I need to get this posted fast because I need to go to bed earlier than usual. I somehow find myself no longer unemployed and, as such, actually have to get up early for work in the morning. Although it's only a temp job for a few months each year, I'm now one of the fortunate ones. Many millions of others are not. The people camped out for over 10 days outside Philadelphia City Hall (and for longer periods in other locations) want that to change. I can understand, to some extent, Occupy Wall Street. Certainly much of what's wrong in this country is the fault of giant corporations and their excessive greed.
But this -- Occupy Philly -- is misguided. There's very little that Mayor Nutter or anyone in city government can do about these problems. Nothing they are doing by camping out here is having any effect on Washington politics. And that is where action is needed. Corporations will not police or reform themselves. The government has to do it. Everyone who's sitting around here and in other places all need to head to D.C. and take the protest to Capitol Hill and 1600 Pennsylvania Avenue. And, of course, they all have to vote in every election (primaries and general elections) and keep voting no matter what. Just voting for Barack Obama in 2008 obviously wasn't enough to effect real change.
I'm betting a lot of these people ignored elections for years, then decided to vote for Obama and make history in 2008, and then got mad because he didn't magically make everything better and haven't voted since. The turnout in elections always drops in non-presidential election years, and that cannot continue. Until the voters of this nation get fed up once and for all and clean house of those who support the failed bailouts, corporate greed, attacks on social programs, etc. (in other words, most Republicans and some Democrats, and all of the Tea Party nuts), nothing will change.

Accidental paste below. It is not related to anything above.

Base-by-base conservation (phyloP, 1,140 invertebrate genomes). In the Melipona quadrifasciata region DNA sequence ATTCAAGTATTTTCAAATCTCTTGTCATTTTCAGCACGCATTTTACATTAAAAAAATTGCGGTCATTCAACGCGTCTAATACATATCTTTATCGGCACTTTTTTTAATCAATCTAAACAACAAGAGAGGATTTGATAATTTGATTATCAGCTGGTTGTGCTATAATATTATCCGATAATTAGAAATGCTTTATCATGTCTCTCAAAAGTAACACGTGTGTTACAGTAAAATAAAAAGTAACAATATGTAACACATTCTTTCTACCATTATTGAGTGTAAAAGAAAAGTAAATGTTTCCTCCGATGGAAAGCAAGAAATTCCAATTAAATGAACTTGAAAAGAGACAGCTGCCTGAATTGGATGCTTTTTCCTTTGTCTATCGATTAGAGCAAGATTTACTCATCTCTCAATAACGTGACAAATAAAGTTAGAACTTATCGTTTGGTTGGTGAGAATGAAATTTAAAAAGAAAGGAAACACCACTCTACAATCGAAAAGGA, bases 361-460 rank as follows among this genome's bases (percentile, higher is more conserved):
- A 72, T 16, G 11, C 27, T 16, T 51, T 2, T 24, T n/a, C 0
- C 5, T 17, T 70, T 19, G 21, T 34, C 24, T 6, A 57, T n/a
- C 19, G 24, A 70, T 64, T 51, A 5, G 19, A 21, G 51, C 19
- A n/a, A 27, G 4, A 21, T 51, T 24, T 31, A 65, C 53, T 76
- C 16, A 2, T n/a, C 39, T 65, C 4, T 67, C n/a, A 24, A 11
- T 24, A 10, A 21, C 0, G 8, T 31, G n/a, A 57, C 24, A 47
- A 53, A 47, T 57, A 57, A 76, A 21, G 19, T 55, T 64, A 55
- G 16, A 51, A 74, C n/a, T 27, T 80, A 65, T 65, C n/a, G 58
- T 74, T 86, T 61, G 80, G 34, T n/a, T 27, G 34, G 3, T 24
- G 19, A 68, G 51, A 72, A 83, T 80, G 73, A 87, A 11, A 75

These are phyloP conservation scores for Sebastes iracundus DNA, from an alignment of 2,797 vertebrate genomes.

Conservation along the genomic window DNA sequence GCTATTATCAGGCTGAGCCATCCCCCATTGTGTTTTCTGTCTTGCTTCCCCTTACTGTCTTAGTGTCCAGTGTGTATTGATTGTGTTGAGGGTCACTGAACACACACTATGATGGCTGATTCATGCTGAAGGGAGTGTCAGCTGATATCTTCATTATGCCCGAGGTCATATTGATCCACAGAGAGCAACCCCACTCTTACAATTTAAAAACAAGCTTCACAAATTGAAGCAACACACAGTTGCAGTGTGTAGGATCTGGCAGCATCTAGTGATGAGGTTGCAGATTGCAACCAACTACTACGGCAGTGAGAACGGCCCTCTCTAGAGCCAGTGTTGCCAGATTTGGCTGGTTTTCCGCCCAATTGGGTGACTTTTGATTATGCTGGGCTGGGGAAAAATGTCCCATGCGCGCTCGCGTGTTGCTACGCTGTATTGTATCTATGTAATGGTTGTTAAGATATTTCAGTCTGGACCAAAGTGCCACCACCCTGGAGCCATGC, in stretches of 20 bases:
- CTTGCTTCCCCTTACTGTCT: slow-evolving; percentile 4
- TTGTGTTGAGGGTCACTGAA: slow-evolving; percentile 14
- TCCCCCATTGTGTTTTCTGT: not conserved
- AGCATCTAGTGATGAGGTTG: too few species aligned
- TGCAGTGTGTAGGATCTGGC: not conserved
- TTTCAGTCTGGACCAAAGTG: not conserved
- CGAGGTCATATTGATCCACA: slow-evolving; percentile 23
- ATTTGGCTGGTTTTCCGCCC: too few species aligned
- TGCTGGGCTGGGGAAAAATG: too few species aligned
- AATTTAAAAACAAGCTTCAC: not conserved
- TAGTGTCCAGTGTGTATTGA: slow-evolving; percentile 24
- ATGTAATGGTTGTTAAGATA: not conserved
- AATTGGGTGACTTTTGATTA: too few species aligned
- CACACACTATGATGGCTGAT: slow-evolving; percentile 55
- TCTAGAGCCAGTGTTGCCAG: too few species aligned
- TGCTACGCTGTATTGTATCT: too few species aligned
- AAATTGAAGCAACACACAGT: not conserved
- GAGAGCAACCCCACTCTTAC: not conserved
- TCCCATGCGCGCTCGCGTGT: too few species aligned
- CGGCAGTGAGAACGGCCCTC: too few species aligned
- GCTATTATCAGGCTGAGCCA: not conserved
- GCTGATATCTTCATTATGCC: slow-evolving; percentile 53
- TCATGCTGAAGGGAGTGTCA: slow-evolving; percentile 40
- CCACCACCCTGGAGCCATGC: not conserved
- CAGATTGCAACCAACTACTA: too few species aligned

In addition, even though they refute critics who say their message is muddled, there is truth in what those critics say. From my walking through the area last Monday, it all felt like a group of people saying "We're mad at something and we're going to stay here until things change!" When you have signs that say "Who will survive the Holocene extinction" and "Subvert the dominant paradigm" among the many, many signs littering Dilworth Plaza, you have a mixed message. I have no clue what those signs are trying to say. And when you have a woman on a bullhorn berating anyone who listened, talking about the "plantation nation" or something in what sure seemed like a racist diatribe, you're not making friends or influencing people.
And while everyone seems to be lauding the fact that there has been no violent clashes with police here, unlike in other cities, this is still not a great situation. They are making a mess of the plaza. They tout that they're keeping it clean but as I entered the plaza there was a distinct foul odor. You see all the signs, etc. all over the place in some of my photos in the slideshow above. And you know that conflict will be coming once the city is ready to begin the planned renovation of Dilworth Plaza. Are these people just going to leave? Or find another location? I don't think so. From what I've read, they're trying to run everything by consensus, having meeting after meeting after meeting in which everyone in attendance talks and talks and talks about whatever they want. With no one really taking charge, this will break down into chaos. I repeat -- this WILL break down into chaos. Between those with more specific gripes (such as the "plantation nation" lady) and the homeless people who are intermingled with these protestors (and no doubt taking advantage of the food donations), I don't see how it can end any other way. I'll be pleasantly surprised if it does.
I agree with so much of what they believe, but I think the only way this movement will create a real change is if they descend on Washington en masse from every other location, and if they come up with more specific changes that can be acted upon.